2.1.1 Link adaptation scheme and D-TxAA functionality in HSDPA

The traditional link adaptation of the HSDPA systems is illustrated as follows. First, the Node B determines the transmit power of HS-PDSCH. Once the transmit power is determined, it cannot be changed frequently, due to the existence of AMC and HARQ. The user measures the channel quality between the Node B and itself and feeds back a channel quality indication (CQI) to the Node B. The feedback CQI corresponds to a MCS level which is always chosen to maximize the transmission rate under a certain bit error rate (BER). Then the Node B delivers data to the user with the MCS level. In this way, the transmission parameters can be adjusted according to current channel conditions and thus high throughput can be provided.

D-TxAA is selected as the MIMO scheme for HSDPA in 3GPP specification Release 7 [11]. Two antennas at the Node B and the user are supported. Specifically, the Node B sends buffered data through either one or two independent data streams at the physical layer. At first, the user determines the preferred CQI for the single stream mode and the preferred pair of CQIs for the dual stream mode. After comparing the transmission rates of the two modes, the user can choose the better mode and corresponding CQI(s) and then feed them back to the Node B. Thus, the Node B can decide the mode and corresponding MCS level(s).

In addition to CQI feedback, the user also reports precoding control indicator (PCI) index which indicates the optimal precoding weights {w1, w2} for the primary stream, based on which precoding weights {w3, w4} for the second stream can be calculated. The precoding weights are defined as follows [11]:
w 1 = w 3 = 1 / 2 , w 4 = - w 2 , w 2 = 1 + j 2 , 1 - j 2 , - 1 + j 2 , - 1 - j 2 .
(1)

2.2 Power consumption model

Power consumption model here is based on [10] in order to capture the effect of transmit antenna number. Denote the number of active transmit antennas as Ma and transmit power as P. The total power consumption of Node B is divided into three parts. The first part is the power conversion (PC) power
P PC = P η ,
(2)
accounting for the power consumption in the power amplifier and related feeder loss, in which η is the PC efficiency. The second part is the dynamic circuit power which corresponds to antenna number Ma and can be given by:
P Dyn = M a P cir ,
(3)
representing circuit power consumption for radio frequency (RF) and signal processing. The third part is the static power PSta related to cooling loss, battery backup and power supply loss, which is independent of Ma and PPC. The total power consumption can be modeled as
P total = P PC + P Dyn + P Sta .
(4)

2.3 SE and EE trade-off

Before introducing our proposal, we need to have a discussion about the theoretical basis of the energy efficient power control and link adaptation scheme. According to the Shannon capacity, SE and EE of a SISO additive white Gaussian noise (AWGN) channel can be expressed as
μ = log 2 1 + P N 0 W
(5)
and
ξ = W log 2 1 + P N 0 W P total
(6)

respectively, where W and N0 represent system bandwidth and the noise density, respectively.

It is obvious from (5) that the transmit power P is exponentially increasing as a function of the SE with the assumption of constant bandwidth and noise power. In other words, higher SE incurs significant increase of energy consumption. In fact, EE is monotonically decreasing with SE if only the transmit power is considered [12]. Thus in order to improve EE, Node B should reduce the transmit power. However, the existence of practical PDyn and PSta breaks the monotonic relation between SE and EE, so balancing the PPC, PDyn and PSta is also important to increase EE. Figure 1 shows the EE-power and SE-power relations in an AWGN channel with the theoretical Shannon capacity formula. As indicated in Figure 1, there exists a globally optimal transmit power for EE. Moreover, based on the Shannon capacity, we can obtain the explicit close-form solution of the globally optimal EE and optimal transmit power, and some examples in MIMO systems can be found in [10].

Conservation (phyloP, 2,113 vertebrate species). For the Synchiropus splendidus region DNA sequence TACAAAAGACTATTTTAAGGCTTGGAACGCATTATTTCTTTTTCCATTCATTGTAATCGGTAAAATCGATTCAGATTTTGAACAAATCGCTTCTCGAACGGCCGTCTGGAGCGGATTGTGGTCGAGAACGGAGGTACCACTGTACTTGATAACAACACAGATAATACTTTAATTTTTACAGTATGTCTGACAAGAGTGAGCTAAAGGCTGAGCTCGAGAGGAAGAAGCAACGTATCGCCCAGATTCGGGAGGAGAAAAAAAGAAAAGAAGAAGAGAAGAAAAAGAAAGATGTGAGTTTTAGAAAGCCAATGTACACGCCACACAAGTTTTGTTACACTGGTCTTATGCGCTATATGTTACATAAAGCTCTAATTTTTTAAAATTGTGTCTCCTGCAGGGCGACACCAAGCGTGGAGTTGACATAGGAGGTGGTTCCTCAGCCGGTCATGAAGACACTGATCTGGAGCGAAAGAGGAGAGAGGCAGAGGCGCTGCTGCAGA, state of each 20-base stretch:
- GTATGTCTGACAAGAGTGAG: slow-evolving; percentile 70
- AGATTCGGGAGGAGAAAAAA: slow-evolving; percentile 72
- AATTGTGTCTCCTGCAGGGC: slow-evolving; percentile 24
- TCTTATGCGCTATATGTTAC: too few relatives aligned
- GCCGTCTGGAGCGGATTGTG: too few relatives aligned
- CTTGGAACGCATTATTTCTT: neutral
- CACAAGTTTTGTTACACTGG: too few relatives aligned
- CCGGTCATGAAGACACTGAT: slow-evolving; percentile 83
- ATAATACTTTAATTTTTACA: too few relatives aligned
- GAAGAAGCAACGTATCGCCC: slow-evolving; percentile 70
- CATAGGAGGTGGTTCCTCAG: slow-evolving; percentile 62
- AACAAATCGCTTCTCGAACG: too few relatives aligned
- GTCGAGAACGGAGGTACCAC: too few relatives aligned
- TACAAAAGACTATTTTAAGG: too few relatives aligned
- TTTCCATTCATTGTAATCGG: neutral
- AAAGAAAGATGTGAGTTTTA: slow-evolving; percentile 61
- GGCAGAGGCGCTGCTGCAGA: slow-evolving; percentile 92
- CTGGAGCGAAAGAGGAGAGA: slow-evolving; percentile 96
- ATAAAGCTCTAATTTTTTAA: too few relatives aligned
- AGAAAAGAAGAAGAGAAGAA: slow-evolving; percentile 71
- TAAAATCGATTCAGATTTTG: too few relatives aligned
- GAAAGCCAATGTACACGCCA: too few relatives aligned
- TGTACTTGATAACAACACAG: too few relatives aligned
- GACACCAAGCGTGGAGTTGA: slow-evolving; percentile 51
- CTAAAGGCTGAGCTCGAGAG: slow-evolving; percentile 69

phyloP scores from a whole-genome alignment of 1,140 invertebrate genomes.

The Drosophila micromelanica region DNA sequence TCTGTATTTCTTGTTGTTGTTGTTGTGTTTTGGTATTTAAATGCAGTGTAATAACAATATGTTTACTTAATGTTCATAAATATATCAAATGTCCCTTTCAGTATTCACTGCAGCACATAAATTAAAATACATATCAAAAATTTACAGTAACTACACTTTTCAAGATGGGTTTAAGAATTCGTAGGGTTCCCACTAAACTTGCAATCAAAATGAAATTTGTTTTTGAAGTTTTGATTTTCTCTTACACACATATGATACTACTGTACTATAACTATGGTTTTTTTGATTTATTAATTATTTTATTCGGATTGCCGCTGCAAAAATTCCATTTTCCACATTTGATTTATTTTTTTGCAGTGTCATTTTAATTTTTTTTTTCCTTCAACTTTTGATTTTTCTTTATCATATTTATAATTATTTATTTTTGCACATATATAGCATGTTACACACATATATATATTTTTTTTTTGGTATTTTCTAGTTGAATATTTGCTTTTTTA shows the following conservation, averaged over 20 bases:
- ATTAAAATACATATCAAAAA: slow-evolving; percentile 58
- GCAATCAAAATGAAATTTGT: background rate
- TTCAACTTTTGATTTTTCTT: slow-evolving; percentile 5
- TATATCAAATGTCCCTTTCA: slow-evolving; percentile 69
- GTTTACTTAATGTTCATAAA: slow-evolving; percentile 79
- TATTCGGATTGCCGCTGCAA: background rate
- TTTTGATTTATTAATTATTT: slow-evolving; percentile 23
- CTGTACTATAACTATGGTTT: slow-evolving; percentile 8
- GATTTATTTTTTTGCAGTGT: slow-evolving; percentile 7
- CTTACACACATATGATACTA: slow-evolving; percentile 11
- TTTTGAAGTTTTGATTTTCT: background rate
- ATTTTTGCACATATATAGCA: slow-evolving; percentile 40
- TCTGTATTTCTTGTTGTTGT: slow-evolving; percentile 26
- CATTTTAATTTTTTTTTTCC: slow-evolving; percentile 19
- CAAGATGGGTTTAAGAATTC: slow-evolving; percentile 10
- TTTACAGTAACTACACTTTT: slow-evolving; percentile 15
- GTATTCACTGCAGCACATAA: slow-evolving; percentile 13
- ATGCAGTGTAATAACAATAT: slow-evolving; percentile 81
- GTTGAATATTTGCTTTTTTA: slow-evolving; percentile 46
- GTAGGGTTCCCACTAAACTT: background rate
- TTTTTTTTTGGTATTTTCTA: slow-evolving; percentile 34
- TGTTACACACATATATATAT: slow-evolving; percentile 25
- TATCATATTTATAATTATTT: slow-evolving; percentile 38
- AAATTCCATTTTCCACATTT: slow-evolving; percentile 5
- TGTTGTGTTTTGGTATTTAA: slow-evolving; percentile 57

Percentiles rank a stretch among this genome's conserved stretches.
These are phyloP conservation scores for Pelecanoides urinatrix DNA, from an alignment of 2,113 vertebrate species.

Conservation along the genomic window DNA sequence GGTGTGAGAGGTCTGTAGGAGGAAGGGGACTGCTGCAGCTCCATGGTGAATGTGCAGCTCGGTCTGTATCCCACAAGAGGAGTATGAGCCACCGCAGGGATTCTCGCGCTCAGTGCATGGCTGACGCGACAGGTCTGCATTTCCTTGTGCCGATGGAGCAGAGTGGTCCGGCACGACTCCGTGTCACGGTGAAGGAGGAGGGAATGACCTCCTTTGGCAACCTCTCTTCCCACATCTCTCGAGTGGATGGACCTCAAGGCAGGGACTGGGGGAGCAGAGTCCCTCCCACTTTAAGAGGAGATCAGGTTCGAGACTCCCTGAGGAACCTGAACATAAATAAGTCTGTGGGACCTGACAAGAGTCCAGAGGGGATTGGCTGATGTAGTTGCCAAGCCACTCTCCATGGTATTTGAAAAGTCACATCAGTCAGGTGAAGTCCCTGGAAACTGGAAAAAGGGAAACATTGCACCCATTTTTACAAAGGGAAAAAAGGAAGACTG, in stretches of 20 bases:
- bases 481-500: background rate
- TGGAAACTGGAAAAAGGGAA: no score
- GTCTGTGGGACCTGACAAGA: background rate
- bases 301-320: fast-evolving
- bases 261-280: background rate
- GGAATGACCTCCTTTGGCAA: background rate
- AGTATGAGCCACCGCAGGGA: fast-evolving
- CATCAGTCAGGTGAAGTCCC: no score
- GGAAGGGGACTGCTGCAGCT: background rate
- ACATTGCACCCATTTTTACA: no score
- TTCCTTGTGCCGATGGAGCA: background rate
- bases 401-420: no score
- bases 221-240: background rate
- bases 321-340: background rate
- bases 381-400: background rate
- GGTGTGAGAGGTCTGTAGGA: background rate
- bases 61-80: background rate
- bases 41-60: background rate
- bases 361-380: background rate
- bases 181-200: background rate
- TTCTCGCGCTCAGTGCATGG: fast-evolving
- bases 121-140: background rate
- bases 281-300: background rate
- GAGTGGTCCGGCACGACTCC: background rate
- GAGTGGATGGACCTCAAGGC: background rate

Figure 1
Figure 1

SE and EE calculated using shannon capacity formula.

However, one may argue that whether the relation between EE and SE still satisfies in the HSDPA systems when practical AMC and HARQ are taken into account. Fortunately, we confirm this principle through the HSDPA link level simulation and the result with SISO channels based on TABLE G is shown in Figure 2. The MIMO systems with D-TxAA have the similar relations, which is shown later in this article. Although this trend is still fulfilled, the challenge in the HSDPA systems is that the explicit close-form solution to obtain the optimal transmit power and corresponding MCS level is no longer available when practical AMC and HARQ are applied here. To meet this challenge, we will solve this problem through a novel EE estimation mechanism in the rest of this article. Besides, the data rate constraints are considered due to the users' QoS requirements in practice. According to the constraints, we should find the feasible transmit power region first, and then determine the transmit power with constrained optimal EE based on the feasible region. More details will be given in the following section.
Figure 2
Figure 2

SE and EE acquired from HSDPA link level simulation.

3 Energy efficient power control and link adaptation scheme in SISO systems

A semi-static power control and link adaptation method is proposed in this section to improve the EE while guaranteeing the MCS level constraint. Different from the previous energy efficient schemes which are only applicable for the Shannon capacity, our proposed scheme determines the energy efficient transmit power and MCS level according to a practical EE estimation mechanism, which is based on CQI feedback. Furthermore, we propose a semi-static dual trigger to control the transmit power and MCS level configuration, which is practical in the HSDPA systems.